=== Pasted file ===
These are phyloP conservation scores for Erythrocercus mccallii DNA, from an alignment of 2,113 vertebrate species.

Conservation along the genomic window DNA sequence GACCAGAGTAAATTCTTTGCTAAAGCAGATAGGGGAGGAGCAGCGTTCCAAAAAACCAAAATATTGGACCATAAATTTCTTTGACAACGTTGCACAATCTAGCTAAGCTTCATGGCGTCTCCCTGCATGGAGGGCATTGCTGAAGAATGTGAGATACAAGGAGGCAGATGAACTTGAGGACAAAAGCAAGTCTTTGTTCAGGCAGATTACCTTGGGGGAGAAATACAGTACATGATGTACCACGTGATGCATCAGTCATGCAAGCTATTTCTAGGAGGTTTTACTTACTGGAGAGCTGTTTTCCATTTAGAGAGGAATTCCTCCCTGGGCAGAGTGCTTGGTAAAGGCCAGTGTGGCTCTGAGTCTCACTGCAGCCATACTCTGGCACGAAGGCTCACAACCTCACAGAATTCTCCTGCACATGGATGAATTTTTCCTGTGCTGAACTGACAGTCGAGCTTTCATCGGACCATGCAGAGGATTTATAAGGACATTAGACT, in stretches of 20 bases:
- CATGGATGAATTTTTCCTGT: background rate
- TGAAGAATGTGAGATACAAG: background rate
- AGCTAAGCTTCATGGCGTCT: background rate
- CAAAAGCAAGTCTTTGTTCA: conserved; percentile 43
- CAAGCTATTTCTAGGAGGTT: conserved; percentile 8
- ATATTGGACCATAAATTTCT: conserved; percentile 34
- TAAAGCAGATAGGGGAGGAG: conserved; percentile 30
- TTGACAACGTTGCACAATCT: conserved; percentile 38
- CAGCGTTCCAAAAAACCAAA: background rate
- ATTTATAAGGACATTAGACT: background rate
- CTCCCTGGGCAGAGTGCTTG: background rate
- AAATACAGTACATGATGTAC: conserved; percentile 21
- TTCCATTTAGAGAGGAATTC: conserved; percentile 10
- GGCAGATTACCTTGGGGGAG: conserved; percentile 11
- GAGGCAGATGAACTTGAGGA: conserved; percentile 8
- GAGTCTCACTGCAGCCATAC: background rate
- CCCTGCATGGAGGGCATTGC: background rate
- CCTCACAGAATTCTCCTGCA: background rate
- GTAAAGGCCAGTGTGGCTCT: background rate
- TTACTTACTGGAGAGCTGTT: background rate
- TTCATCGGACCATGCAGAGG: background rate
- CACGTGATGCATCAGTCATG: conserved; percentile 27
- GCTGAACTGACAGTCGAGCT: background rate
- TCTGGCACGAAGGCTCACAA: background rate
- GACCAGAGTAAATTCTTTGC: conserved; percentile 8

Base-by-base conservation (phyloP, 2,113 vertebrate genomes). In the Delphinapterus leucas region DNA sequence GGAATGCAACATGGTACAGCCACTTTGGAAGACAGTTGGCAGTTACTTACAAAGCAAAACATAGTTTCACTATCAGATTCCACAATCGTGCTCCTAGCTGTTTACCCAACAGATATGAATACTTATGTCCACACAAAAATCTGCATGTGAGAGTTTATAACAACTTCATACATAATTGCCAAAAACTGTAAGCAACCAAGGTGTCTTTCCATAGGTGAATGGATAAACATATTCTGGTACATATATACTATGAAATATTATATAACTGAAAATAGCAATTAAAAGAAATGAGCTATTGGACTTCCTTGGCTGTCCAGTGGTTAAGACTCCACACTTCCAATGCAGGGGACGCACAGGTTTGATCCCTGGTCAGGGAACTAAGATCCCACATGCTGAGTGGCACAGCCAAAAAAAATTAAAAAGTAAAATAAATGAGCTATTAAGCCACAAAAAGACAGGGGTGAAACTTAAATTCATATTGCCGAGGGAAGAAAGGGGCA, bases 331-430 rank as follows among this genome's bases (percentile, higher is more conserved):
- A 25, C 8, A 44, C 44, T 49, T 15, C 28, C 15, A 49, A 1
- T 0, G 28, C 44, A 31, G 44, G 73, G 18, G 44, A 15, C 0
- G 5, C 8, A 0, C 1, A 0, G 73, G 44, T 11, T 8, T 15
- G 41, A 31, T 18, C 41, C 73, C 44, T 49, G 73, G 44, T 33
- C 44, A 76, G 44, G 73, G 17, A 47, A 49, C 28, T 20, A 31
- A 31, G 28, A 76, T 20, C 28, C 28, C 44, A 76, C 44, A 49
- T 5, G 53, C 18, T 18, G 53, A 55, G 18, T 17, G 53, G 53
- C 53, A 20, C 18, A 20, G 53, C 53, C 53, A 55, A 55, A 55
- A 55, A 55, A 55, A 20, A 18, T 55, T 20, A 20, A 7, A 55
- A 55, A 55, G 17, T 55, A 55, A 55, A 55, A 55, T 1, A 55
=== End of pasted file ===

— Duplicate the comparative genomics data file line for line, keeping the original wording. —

These are phyloP conservation scores for Erythrocercus mccallii DNA, from an alignment of 2,113 vertebrate species.

Conservation along the genomic window DNA sequence GACCAGAGTAAATTCTTTGCTAAAGCAGATAGGGGAGGAGCAGCGTTCCAAAAAACCAAAATATTGGACCATAAATTTCTTTGACAACGTTGCACAATCTAGCTAAGCTTCATGGCGTCTCCCTGCATGGAGGGCATTGCTGAAGAATGTGAGATACAAGGAGGCAGATGAACTTGAGGACAAAAGCAAGTCTTTGTTCAGGCAGATTACCTTGGGGGAGAAATACAGTACATGATGTACCACGTGATGCATCAGTCATGCAAGCTATTTCTAGGAGGTTTTACTTACTGGAGAGCTGTTTTCCATTTAGAGAGGAATTCCTCCCTGGGCAGAGTGCTTGGTAAAGGCCAGTGTGGCTCTGAGTCTCACTGCAGCCATACTCTGGCACGAAGGCTCACAACCTCACAGAATTCTCCTGCACATGGATGAATTTTTCCTGTGCTGAACTGACAGTCGAGCTTTCATCGGACCATGCAGAGGATTTATAAGGACATTAGACT, in stretches of 20 bases:
- CATGGATGAATTTTTCCTGT: background rate
- TGAAGAATGTGAGATACAAG: background rate
- AGCTAAGCTTCATGGCGTCT: background rate
- CAAAAGCAAGTCTTTGTTCA: conserved; percentile 43
- CAAGCTATTTCTAGGAGGTT: conserved; percentile 8
- ATATTGGACCATAAATTTCT: conserved; percentile 34
- TAAAGCAGATAGGGGAGGAG: conserved; percentile 30
- TTGACAACGTTGCACAATCT: conserved; percentile 38
- CAGCGTTCCAAAAAACCAAA: background rate
- ATTTATAAGGACATTAGACT: background rate
- CTCCCTGGGCAGAGTGCTTG: background rate
- AAATACAGTACATGATGTAC: conserved; percentile 21
- TTCCATTTAGAGAGGAATTC: conserved; percentile 10
- GGCAGATTACCTTGGGGGAG: conserved; percentile 11
- GAGGCAGATGAACTTGAGGA: conserved; percentile 8
- GAGTCTCACTGCAGCCATAC: background rate
- CCCTGCATGGAGGGCATTGC: background rate
- CCTCACAGAATTCTCCTGCA: background rate
- GTAAAGGCCAGTGTGGCTCT: background rate
- TTACTTACTGGAGAGCTGTT: background rate
- TTCATCGGACCATGCAGAGG: background rate
- CACGTGATGCATCAGTCATG: conserved; percentile 27
- GCTGAACTGACAGTCGAGCT: background rate
- TCTGGCACGAAGGCTCACAA: background rate
- GACCAGAGTAAATTCTTTGC: conserved; percentile 8

Base-by-base conservation (phyloP, 2,113 vertebrate genomes). In the Delphinapterus leucas region DNA sequence GGAATGCAACATGGTACAGCCACTTTGGAAGACAGTTGGCAGTTACTTACAAAGCAAAACATAGTTTCACTATCAGATTCCACAATCGTGCTCCTAGCTGTTTACCCAACAGATATGAATACTTATGTCCACACAAAAATCTGCATGTGAGAGTTTATAACAACTTCATACATAATTGCCAAAAACTGTAAGCAACCAAGGTGTCTTTCCATAGGTGAATGGATAAACATATTCTGGTACATATATACTATGAAATATTATATAACTGAAAATAGCAATTAAAAGAAATGAGCTATTGGACTTCCTTGGCTGTCCAGTGGTTAAGACTCCACACTTCCAATGCAGGGGACGCACAGGTTTGATCCCTGGTCAGGGAACTAAGATCCCACATGCTGAGTGGCACAGCCAAAAAAAATTAAAAAGTAAAATAAATGAGCTATTAAGCCACAAAAAGACAGGGGTGAAACTTAAATTCATATTGCCGAGGGAAGAAAGGGGCA, bases 331-430 rank as follows among this genome's bases (percentile, higher is more conserved):
- A 25, C 8, A 44, C 44, T 49, T 15, C 28, C 15, A 49, A 1
- T 0, G 28, C 44, A 31, G 44, G 73, G 18, G 44, A 15, C 0
- G 5, C 8, A 0, C 1, A 0, G 73, G 44, T 11, T 8, T 15
- G 41, A 31, T 18, C 41, C 73, C 44, T 49, G 73, G 44, T 33
- C 44, A 76, G 44, G 73, G 17, A 47, A 49, C 28, T 20, A 31
- A 31, G 28, A 76, T 20, C 28, C 28, C 44, A 76, C 44, A 49
- T 5, G 53, C 18, T 18, G 53, A 55, G 18, T 17, G 53, G 53
- C 53, A 20, C 18, A 20, G 53, C 53, C 53, A 55, A 55, A 55
- A 55, A 55, A 55, A 20, A 18, T 55, T 20, A 20, A 7, A 55
- A 55, A 55, G 17, T 55, A 55, A 55, A 55, A 55, T 1, A 55